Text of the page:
Researchers to Benefit from New Computer Cluster

Researchers to Benefit from New Computer Cluster

A new computer cluster, installed in November, will greatly enhance Creighton researchers’ ability to calculate vast amounts of data, says Sándor Lovas, PhD, a professor in the Department of Biomedical Sciences.

Lovas led Creighton’s efforts to secure a grant from the National Science Foundation’s Experimental Program to Stimulate Competitive Research (NSF-EPSCoR) to significantly increase the University’s supercomputing prowess.

“We are talking about the possibility to complete calculations that used to take months now taking a matter of days, or even hours,” says Lovas, who is working on structure-function relationships of polypeptides to study, among other things, their cancer growth inhibitory activity. Lovas first began using computational chemistry to aid his research when he came to Creighton in 1990.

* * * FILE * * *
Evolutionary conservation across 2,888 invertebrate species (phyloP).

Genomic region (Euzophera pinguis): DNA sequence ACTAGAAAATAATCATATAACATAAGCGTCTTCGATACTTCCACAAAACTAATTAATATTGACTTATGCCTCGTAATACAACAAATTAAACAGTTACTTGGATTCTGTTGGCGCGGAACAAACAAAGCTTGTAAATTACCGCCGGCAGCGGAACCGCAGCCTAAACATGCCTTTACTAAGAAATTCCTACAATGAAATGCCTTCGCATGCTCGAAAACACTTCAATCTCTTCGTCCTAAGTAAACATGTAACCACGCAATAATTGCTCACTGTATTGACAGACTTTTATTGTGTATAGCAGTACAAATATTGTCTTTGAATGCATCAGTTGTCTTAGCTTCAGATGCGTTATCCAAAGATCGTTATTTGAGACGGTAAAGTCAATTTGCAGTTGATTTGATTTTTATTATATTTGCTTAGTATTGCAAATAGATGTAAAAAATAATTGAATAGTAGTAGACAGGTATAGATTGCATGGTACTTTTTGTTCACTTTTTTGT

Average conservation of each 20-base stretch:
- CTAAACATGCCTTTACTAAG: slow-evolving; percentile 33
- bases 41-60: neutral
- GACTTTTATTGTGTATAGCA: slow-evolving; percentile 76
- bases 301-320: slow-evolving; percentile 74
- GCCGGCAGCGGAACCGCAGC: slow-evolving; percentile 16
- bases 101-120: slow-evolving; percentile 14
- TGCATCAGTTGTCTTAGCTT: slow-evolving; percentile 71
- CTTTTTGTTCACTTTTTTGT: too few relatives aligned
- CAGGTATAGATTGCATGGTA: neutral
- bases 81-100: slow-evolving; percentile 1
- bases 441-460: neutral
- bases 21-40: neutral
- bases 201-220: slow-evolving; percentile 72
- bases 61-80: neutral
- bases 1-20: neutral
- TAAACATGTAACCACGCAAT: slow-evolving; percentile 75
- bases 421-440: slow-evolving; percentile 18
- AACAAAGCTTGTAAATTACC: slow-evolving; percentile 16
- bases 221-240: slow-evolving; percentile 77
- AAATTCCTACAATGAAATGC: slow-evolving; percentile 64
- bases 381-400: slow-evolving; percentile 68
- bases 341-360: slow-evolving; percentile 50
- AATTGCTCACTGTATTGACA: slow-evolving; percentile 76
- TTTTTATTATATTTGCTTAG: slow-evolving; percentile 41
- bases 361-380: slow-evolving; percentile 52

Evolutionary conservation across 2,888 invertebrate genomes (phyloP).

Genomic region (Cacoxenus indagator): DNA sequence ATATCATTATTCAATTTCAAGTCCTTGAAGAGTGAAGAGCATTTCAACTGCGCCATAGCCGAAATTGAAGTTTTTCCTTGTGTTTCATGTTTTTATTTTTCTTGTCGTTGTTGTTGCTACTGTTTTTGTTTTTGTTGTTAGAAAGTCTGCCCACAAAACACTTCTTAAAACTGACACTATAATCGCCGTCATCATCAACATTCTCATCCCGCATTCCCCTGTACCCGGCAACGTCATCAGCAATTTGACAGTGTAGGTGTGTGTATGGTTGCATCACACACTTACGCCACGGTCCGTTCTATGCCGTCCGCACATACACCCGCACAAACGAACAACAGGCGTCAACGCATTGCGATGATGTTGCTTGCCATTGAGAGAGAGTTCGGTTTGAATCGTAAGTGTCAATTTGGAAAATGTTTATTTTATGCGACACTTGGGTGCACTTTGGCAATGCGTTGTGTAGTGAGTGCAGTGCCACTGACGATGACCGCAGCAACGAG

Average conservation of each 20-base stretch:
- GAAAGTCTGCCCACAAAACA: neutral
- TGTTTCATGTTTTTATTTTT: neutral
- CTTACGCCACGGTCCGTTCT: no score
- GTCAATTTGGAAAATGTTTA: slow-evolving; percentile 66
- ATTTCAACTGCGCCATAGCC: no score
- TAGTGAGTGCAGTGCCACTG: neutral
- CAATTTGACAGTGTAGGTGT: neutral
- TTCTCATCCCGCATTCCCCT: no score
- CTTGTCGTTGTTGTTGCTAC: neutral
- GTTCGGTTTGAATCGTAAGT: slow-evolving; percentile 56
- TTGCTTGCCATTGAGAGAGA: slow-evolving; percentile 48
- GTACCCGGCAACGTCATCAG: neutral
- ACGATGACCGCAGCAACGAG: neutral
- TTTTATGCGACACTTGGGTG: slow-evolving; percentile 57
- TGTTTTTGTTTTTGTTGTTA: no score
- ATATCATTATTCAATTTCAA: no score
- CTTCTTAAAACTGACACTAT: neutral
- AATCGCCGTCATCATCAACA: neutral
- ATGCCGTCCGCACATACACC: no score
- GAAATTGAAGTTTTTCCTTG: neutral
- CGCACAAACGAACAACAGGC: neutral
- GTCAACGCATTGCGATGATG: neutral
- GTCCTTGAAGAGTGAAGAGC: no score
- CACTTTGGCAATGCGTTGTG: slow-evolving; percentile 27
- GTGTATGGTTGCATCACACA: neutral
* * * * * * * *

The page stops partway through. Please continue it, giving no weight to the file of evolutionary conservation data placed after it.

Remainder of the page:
“You always love to get your data right now, especially when testing a hypothesis and working to design a compound and testing its stability and ways to make it a better inhibitor. Working in cancer or other diseases, we know time is crucial.”

Along with Lovas, four additional research groups — from pharmacology, medical microbiology, physics and chemistry — will use the new computer cluster in its first year. After that, the cluster will be used for research purposes across Creighton’s colleges and schools for faculty and students.